"Imprinted In H!S Heart"♥...

People who have a religion should be glad, for not everyone has the gift of believing in heavenly things. You don’t necessarily even have to be afraid of punishment after death; purgatory, hell, and heaven are things that a lot of people can’t accept, but still a religion, it doesn’t matter which, keeps a person on the right path. It isn’t the fear of God but the upholding of one’s own honor and conscience. How noble and good everyone could be if, every evening before falling asleep, they were to recall to their minds the events of the while day and consider exactly what has been good and bad. Then, without realizing it you try to improve yourself at the start of each new day; of course, you achieve quite a lot in the course of time. Anyone can do this, it costs nothing and is certainly very helpful. Whoever doesn’t know it must learn and find by experience that: “A quiet conscience mades one strong!

— Anne Frank (via observando)


pbsthisdayinhistory:

August 1, 1944:  Anne Frank Writes Her Final Diary Entry
On this day in 1944, Jewish victim of the Holocaust, Anne Frank, wrote her final diary entry.  In it, she wrote, “[I] keep on trying to find a way of becoming what I would like to be, and what I could be, if…there weren’t any other people living in the world.” Her diary, later published under the title, Anne Frank: The Diary of a Young Girl, detailed the two years that she and her family spent in hiding.
Three days after this entry, Anne and her family were arrested by the Gestapo, the German police. She was eventually placed in the Bergen-Belsen concentration camp, where she was killed by typhus at age 15.
Explore Frank’s writing in the Masterpiece film inspired by Frank’s life, The Diary of Anne Frank.
Photo: Anne’s diary on display at the Anne Frank Zentrum in Berlin, Germany. Wikimedia Commons View Larger

pbsthisdayinhistory:

August 1, 1944:  Anne Frank Writes Her Final Diary Entry

On this day in 1944, Jewish victim of the Holocaust, Anne Frank, wrote her final diary entry.  In it, she wrote, “[I] keep on trying to find a way of becoming what I would like to be, and what I could be, if…there weren’t any other people living in the world.” Her diary, later published under the title, Anne Frank: The Diary of a Young Girl, detailed the two years that she and her family spent in hiding.

Three days after this entry, Anne and her family were arrested by the Gestapo, the German police. She was eventually placed in the Bergen-Belsen concentration camp, where she was killed by typhus at age 15.

Explore Frank’s writing in the Masterpiece film inspired by Frank’s life, The Diary of Anne Frank.

Photo: Anne’s diary on display at the Anne Frank Zentrum in Berlin, Germany. Wikimedia Commons


scrapes:

queermobile:

i want fourteen babies

i’m freaking out

(Source: internetexplorers)


portraitsofboston:

“Hey man, take my picture!”
“I can’t do it. It’s too dark.”
“Yeah, we need some light. Let’s go over there.”
“Are you homeless?”
“Yes, I am.”
“How long have you been homeless?”
“15 years. I’ve been in Boston 8 months. Before that I was in Washington, Virginia, New York, Philadelphia, Louisiana, Florida…”
“Why didn’t you stay in Florida? It’s so much warmer.”
“I wanted to see my family. But they don’t want to see me. They don’t understand depression. They treat me like dirt. Homeless people treat me better than my family.”
“And what happened 15 years ago? How did you end up on the streets?”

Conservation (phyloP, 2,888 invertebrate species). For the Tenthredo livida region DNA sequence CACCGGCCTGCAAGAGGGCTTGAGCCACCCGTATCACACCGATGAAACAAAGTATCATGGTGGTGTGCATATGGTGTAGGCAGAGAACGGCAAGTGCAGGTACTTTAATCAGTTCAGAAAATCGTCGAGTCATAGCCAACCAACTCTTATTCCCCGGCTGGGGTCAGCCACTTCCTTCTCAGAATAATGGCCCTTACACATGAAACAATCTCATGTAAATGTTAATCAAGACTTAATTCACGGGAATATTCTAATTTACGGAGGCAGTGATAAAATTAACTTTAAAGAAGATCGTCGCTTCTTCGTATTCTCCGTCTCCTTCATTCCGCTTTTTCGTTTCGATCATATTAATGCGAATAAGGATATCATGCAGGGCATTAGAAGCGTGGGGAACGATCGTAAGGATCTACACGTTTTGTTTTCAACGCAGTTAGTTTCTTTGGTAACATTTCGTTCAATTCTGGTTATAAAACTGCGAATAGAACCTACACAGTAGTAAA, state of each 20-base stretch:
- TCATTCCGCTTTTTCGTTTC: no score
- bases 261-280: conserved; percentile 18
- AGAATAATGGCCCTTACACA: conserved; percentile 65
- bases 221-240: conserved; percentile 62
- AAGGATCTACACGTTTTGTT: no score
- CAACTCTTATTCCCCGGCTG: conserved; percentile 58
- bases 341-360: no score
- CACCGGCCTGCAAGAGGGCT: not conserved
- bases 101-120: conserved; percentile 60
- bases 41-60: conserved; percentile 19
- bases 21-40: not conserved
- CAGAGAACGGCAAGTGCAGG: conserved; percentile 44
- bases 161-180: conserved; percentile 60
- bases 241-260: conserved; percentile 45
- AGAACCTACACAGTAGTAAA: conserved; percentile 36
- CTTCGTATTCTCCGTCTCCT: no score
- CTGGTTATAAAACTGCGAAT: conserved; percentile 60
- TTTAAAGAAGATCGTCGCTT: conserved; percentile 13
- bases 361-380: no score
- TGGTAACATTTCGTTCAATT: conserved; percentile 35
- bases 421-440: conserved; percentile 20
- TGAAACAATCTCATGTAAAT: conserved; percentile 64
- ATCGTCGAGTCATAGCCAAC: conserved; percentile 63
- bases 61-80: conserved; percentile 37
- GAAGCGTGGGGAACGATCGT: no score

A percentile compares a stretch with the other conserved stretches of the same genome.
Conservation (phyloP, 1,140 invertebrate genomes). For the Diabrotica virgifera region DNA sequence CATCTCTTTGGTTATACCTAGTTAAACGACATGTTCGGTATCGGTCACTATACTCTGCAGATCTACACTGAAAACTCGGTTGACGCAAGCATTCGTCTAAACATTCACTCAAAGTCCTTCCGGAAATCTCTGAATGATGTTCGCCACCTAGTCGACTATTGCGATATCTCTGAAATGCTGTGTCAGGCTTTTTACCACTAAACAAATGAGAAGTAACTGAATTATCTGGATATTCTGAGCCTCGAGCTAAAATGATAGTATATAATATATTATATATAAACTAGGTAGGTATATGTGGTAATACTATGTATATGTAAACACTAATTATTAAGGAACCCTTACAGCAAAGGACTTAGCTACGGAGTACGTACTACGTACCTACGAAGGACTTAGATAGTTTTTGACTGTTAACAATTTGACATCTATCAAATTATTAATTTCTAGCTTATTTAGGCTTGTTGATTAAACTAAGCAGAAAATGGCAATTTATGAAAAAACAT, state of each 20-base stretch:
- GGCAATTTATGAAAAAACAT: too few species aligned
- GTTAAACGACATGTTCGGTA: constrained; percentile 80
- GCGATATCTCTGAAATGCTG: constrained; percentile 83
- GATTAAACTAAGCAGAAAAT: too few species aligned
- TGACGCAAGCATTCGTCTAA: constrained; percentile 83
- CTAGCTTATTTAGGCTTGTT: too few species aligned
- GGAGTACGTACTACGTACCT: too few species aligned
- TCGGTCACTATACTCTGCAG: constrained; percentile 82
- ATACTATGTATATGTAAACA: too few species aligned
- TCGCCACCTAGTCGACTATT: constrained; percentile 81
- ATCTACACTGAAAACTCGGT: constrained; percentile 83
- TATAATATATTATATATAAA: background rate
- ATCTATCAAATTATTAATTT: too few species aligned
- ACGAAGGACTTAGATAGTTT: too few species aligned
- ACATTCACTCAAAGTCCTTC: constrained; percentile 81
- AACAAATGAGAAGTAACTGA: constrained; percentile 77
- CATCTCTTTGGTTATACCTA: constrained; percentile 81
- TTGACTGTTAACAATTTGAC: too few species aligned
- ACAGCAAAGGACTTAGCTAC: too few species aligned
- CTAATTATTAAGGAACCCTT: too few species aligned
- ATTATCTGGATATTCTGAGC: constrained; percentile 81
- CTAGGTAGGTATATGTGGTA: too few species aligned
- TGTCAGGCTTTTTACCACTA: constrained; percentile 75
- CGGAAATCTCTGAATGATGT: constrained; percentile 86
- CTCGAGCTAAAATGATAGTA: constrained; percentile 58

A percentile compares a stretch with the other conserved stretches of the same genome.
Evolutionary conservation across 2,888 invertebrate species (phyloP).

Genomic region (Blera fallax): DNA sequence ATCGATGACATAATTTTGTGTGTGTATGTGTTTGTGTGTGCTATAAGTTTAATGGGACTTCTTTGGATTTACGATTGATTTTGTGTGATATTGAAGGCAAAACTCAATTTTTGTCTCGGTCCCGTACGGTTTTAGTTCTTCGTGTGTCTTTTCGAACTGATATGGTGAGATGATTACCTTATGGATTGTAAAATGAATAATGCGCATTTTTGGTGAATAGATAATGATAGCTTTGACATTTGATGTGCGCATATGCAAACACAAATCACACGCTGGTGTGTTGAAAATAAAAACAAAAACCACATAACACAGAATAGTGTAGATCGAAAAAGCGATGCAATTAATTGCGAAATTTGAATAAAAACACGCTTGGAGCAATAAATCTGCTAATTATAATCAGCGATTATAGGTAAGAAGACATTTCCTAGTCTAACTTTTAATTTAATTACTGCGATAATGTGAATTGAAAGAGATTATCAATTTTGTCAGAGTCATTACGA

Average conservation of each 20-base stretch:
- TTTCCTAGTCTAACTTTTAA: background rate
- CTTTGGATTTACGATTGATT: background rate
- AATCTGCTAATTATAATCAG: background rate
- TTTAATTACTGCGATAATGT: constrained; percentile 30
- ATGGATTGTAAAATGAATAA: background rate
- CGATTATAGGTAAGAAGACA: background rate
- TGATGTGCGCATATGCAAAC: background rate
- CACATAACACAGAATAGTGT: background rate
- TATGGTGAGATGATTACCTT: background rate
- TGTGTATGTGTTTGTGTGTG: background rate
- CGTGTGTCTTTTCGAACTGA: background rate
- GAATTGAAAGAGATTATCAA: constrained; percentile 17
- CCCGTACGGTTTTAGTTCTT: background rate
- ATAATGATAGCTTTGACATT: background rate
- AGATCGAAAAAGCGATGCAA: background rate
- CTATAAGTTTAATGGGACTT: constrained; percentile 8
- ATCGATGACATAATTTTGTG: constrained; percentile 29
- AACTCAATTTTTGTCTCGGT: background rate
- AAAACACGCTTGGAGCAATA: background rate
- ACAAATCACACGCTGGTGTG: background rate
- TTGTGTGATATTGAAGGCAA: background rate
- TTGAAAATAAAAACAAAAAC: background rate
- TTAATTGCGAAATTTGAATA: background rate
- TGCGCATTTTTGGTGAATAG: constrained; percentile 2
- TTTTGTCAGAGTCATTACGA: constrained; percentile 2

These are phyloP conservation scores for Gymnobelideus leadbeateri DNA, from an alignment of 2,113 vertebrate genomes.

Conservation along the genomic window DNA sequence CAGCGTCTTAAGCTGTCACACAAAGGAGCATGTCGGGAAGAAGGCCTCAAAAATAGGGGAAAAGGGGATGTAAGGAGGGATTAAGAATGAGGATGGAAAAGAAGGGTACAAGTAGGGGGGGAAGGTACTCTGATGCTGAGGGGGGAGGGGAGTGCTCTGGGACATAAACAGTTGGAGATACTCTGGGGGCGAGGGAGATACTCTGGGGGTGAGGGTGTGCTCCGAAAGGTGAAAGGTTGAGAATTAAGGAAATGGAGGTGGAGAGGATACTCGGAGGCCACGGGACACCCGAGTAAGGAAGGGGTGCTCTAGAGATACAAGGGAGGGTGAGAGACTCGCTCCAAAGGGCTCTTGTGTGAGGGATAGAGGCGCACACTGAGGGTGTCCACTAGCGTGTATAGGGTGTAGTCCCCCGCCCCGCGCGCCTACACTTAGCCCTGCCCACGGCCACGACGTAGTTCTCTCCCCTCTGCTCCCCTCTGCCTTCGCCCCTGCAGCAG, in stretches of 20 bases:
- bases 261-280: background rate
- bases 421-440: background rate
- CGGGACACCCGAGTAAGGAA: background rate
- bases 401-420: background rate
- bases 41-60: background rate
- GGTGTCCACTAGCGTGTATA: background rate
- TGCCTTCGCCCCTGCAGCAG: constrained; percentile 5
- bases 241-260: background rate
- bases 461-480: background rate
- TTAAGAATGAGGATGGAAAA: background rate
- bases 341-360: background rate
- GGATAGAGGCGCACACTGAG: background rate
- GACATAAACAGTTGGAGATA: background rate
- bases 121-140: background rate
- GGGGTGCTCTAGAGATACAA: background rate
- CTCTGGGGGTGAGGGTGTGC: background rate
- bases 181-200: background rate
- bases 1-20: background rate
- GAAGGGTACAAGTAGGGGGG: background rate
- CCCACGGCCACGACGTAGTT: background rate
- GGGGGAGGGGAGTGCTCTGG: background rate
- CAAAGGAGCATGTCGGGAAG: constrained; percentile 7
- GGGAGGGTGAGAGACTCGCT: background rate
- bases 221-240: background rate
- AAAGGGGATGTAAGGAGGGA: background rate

“I tried to burn myself twice. I had 30 surgeries. I was dead two times, but God brought me back. I don’t know why.”
“And why did you do it?”
“I was depressed. Why you crying?”
“Because you are a beautiful person, and my family is really messed up, and I’ve been very depressed. I think I can understand you.”
“Yes, I am a good person. And when you take people’s pictures, don’t disrespect them.”
“No, man, I won’t. I like people. That’s why I take their pictures.”
“And when you make your portfolio, don’t denigrate people. Let the pictures speak for themselves.”
“I will. Are you safe on the streets?”
“Yes, I am…And now I have $8 to buy me some food.”
“That’s all I have. Next time I see you, I will give you more.”
“No, man. It ain’t all about money. Give me a hug. And next time you see me, give me a hug again. And thanks for taking my picture.”
View Larger

portraitsofboston:

“Hey man, take my picture!”

“I can’t do it. It’s too dark.”

“Yeah, we need some light. Let’s go over there.”

“Are you homeless?”

“Yes, I am.”

“How long have you been homeless?”

“15 years. I’ve been in Boston 8 months. Before that I was in Washington, Virginia, New York, Philadelphia, Louisiana, Florida…”

“Why didn’t you stay in Florida? It’s so much warmer.”

“I wanted to see my family. But they don’t want to see me. They don’t understand depression. They treat me like dirt. Homeless people treat me better than my family.”

“And what happened 15 years ago? How did you end up on the streets?”

“I tried to burn myself twice. I had 30 surgeries. I was dead two times, but God brought me back. I don’t know why.”

“And why did you do it?”

“I was depressed. Why you crying?”

“Because you are a beautiful person, and my family is really messed up, and I’ve been very depressed. I think I can understand you.”

“Yes, I am a good person. And when you take people’s pictures, don’t disrespect them.”

“No, man, I won’t. I like people. That’s why I take their pictures.”

“And when you make your portfolio, don’t denigrate people. Let the pictures speak for themselves.”

“I will. Are you safe on the streets?”

“Yes, I am…And now I have $8 to buy me some food.”

“That’s all I have. Next time I see you, I will give you more.”

“No, man. It ain’t all about money. Give me a hug. And next time you see me, give me a hug again. And thanks for taking my picture.”

(Source: portraits-of-america)